US-Japan Relations Strengthen with Two Major Defense Accords

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Secretary of State Antony Blinken announced the US and Japan would soon negotiate a new five-year deal on splitting the expense of the American military deployment in Japan.

The Deal Leading to Better Relations

The deal on a new cost-sharing system for the American military deployment in Japan resolves a major Trump-era irritation in US-Japan ties.


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Blinken said the new arrangement would allow both nations to spend more on their troops’ preparedness and capacity to work together.

Concerns over China’s expanding military power led to a defense deal between Japan and Australia on Thursday. The rise in coronavirus infections could’ve hampered Thursday’s negotiations.

Due to the spread of COVID-19, Japan urged the US before the discussions to dismantle American outposts on its land.

Before joining Japanese Defense Minister Nobuo Kishi for the video conference, Japanese Foreign Affairs Minister Yoshimasa Hayashi made that request to Blinken. Neither of the four officials acknowledged it in their opening remarks.

Blinken assured the US would take maximum steps to safeguard people’s health, but a basic curfew was not instantly obvious, Hayashi said ahead of the four-way discussion.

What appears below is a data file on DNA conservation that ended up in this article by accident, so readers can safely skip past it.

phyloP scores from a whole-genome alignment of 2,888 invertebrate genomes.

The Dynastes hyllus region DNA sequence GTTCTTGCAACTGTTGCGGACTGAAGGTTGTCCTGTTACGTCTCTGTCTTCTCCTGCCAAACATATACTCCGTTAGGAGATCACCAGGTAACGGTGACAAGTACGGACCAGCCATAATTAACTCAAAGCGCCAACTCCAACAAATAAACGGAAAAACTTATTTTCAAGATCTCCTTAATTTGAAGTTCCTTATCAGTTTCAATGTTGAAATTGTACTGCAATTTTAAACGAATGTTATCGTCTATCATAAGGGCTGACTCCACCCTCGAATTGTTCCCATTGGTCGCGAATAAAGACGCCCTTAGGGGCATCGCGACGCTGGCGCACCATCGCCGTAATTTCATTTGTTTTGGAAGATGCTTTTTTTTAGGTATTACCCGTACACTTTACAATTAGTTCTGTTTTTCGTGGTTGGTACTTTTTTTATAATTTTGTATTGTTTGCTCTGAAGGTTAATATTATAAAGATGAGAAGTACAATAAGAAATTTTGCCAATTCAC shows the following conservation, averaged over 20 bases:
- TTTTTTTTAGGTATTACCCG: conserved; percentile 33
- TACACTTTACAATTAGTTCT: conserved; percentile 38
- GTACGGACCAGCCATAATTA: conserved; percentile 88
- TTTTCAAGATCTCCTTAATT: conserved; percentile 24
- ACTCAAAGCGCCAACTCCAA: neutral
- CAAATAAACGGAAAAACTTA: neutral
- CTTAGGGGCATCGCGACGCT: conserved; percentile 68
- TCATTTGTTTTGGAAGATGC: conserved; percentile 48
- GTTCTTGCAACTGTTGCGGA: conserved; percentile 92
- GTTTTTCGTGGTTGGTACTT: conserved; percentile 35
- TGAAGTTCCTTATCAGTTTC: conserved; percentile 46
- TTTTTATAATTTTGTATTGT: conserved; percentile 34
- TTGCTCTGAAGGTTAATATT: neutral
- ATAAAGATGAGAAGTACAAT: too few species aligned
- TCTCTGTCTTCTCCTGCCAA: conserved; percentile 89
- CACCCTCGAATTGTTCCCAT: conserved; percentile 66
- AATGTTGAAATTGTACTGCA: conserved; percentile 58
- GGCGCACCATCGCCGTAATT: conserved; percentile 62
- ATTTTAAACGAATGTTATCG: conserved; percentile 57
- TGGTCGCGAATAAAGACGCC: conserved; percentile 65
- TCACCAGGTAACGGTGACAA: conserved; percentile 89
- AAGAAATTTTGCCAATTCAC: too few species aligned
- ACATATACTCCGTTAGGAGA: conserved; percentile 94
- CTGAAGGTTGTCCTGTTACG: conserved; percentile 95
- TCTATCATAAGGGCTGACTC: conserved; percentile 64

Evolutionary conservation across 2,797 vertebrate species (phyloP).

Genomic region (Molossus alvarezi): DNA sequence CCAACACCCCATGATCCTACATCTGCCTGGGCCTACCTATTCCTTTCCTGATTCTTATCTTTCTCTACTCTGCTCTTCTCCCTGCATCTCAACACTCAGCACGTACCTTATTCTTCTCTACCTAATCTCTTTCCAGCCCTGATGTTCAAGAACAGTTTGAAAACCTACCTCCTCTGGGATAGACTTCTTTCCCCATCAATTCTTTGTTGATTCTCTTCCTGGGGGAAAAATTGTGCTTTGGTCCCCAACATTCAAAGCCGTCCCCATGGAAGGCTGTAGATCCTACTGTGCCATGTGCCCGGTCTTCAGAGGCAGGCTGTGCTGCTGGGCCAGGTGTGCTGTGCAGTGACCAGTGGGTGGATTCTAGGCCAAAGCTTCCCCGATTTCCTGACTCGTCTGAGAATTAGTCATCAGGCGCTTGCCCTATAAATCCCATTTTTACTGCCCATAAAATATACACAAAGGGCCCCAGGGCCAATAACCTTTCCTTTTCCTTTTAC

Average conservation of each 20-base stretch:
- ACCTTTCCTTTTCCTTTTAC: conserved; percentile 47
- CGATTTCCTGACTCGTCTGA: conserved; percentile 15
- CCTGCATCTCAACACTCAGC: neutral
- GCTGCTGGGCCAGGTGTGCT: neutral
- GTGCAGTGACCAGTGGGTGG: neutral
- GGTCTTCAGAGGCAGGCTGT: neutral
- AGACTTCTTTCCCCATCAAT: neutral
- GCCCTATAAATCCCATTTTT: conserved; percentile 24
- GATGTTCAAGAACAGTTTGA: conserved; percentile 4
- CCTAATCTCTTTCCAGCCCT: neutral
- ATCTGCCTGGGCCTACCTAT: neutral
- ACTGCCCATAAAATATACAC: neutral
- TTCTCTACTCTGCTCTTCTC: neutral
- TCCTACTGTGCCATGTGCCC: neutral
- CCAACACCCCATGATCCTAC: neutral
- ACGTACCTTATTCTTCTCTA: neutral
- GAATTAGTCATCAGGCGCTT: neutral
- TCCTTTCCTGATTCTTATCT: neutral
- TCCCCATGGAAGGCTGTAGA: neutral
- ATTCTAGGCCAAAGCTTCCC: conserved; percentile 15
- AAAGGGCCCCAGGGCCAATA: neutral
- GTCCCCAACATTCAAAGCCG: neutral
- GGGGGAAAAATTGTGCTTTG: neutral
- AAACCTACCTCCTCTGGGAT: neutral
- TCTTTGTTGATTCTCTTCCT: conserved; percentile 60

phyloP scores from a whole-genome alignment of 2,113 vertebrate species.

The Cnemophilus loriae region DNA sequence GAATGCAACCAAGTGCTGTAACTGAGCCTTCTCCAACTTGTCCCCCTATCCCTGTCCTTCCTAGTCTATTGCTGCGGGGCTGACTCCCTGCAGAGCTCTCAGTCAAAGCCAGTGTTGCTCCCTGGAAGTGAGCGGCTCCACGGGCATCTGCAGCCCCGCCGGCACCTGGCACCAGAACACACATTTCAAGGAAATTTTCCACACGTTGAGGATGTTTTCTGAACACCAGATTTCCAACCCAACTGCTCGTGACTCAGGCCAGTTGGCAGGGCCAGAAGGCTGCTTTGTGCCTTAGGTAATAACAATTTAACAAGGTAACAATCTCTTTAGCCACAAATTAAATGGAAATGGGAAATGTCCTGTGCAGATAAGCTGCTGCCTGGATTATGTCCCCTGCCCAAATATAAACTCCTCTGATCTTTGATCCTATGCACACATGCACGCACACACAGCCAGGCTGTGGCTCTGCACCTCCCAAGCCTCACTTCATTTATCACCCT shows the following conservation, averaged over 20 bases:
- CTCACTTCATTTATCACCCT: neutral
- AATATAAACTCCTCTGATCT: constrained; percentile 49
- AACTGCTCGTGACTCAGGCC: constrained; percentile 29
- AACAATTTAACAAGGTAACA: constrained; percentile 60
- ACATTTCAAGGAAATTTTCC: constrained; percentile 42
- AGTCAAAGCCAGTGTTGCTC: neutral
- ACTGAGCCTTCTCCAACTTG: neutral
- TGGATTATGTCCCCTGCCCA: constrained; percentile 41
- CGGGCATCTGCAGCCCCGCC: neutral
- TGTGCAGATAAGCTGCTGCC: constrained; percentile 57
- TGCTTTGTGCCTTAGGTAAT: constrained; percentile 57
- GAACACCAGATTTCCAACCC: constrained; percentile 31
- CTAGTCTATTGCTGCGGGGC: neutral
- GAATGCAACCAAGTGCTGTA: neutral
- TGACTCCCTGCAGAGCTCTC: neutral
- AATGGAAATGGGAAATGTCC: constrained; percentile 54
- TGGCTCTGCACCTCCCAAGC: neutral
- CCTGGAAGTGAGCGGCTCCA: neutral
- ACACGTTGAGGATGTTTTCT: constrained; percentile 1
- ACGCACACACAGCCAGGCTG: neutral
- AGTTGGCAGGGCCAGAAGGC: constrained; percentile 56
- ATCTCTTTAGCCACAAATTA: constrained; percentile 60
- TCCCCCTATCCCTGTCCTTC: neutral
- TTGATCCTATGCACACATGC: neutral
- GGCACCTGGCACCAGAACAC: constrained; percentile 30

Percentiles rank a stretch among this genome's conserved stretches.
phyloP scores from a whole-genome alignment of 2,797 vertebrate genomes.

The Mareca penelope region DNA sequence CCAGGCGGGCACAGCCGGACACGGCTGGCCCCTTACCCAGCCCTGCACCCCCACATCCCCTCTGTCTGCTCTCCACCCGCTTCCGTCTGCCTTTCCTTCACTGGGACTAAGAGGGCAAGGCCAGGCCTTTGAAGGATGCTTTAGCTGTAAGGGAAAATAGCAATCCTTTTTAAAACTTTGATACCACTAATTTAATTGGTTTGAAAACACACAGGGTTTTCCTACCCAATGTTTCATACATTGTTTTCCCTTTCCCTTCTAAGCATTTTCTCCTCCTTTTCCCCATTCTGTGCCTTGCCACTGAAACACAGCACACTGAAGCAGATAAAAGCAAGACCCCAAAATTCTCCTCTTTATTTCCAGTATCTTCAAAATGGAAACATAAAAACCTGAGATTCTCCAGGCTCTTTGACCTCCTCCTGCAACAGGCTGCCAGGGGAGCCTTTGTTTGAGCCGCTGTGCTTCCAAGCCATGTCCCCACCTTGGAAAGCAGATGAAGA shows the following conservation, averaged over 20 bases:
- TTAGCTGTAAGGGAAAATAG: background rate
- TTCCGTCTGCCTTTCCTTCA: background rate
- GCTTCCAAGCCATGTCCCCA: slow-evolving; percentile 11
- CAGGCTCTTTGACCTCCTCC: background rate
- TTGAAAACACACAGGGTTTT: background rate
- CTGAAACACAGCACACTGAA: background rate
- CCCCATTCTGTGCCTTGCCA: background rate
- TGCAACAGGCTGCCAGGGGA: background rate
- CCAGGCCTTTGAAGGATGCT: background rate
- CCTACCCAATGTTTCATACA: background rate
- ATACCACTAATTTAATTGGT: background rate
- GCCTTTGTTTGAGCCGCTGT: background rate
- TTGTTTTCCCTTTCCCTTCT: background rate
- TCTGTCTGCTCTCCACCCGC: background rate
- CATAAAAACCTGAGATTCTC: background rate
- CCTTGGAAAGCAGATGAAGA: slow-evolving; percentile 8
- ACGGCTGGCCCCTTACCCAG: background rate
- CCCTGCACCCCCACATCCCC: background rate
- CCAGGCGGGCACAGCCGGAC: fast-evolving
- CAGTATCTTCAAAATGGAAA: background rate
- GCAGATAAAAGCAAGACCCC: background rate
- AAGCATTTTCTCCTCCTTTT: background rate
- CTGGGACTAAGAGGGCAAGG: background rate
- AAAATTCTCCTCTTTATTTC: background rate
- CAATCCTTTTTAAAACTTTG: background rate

However, US forces in Japan said a team closely monitored occurrences and trends. A third negative coronavirus test is required before the US military can allow any employees, even those vaccinated, to return to the post.

Coronavirus infections have risen in locations where American personnel is concentrated, notably Okinawa and Iwakuni in southern Japan.

According to USFJ, there are currently 1,784 COVID-19 cases in Japan, with Okinawa accounting for nearly a third of them. Iwakuni has 529.

The Japanese government, led by Prime Minister Fumio Kishida, plainly recognized the value of the American military deployment. They agreed to a new cost-sharing agreement with Washington before Christmas.

The Burden of the Cost

Trump raged about the cost of US military activities abroad, demanding host nations, notably Japan, pay far more than many were willing to do.


Last April, President Biden brokered a deal with South Korea over the price of keeping US soldiers there. It also led to the Dec. 21 agreement with Japan on a revised four-year “Special Measures Agreement.”

The hosting contract, which runs through 2026, requires Japan to spend around $1.82 billion a year to sustain the US military presence.

The US has some 55,000 personnel in Japan and a naval component, making it the world’s biggest forward-deployed US force.

North Korea, which launched a ballistic missile into the sea on Wednesday, increased its danger to the US and Japan.

The North’s “hypersonic missile” launch was largely interpreted as a hint that Pyongyang isn’t keen on restarting denuclearisation talks soon and instead wants to beef up its arsenal.

Despite repeated requests from Biden, the North refused to return to even initial nuclear talks.  The State Department’s Ned Price urged the North to stop testing, which he claimed violated UN Security Council sanctions.